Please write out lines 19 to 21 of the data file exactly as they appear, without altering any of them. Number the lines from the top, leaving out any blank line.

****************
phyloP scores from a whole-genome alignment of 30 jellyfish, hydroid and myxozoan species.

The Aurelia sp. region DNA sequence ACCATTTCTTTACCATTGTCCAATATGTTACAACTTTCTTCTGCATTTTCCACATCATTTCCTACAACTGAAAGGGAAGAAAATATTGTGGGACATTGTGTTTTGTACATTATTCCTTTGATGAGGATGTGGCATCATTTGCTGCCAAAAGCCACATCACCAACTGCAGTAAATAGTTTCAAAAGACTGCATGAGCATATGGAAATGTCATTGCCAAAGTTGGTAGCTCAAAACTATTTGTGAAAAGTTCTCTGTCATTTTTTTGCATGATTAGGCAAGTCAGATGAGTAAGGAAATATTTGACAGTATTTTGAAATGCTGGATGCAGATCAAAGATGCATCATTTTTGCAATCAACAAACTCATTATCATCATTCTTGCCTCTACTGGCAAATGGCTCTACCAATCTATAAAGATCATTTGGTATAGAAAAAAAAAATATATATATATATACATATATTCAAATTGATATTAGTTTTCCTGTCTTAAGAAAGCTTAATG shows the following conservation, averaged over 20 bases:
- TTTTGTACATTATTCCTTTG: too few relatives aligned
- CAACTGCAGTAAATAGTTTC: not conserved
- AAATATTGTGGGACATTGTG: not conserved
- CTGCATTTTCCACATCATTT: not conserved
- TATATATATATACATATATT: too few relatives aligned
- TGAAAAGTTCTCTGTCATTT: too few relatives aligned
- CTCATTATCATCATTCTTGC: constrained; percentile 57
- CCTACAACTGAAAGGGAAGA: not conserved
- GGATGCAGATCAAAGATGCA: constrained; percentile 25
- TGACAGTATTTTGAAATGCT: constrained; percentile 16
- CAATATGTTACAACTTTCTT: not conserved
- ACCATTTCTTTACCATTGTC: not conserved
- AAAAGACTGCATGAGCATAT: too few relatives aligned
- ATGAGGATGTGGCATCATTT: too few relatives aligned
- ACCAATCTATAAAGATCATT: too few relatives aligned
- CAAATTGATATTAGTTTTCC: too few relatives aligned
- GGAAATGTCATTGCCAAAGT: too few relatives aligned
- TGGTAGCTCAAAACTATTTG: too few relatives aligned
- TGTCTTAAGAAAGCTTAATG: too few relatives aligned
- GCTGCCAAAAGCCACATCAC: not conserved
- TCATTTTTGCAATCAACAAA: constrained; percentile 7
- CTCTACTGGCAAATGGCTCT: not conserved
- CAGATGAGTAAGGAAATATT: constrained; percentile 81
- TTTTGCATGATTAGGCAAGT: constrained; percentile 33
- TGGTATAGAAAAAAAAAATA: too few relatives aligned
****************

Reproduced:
- GGAAATGTCATTGCCAAAGT: too few relatives aligned
- TGGTAGCTCAAAACTATTTG: too few relatives aligned
- TGTCTTAAGAAAGCTTAATG: too few relatives aligned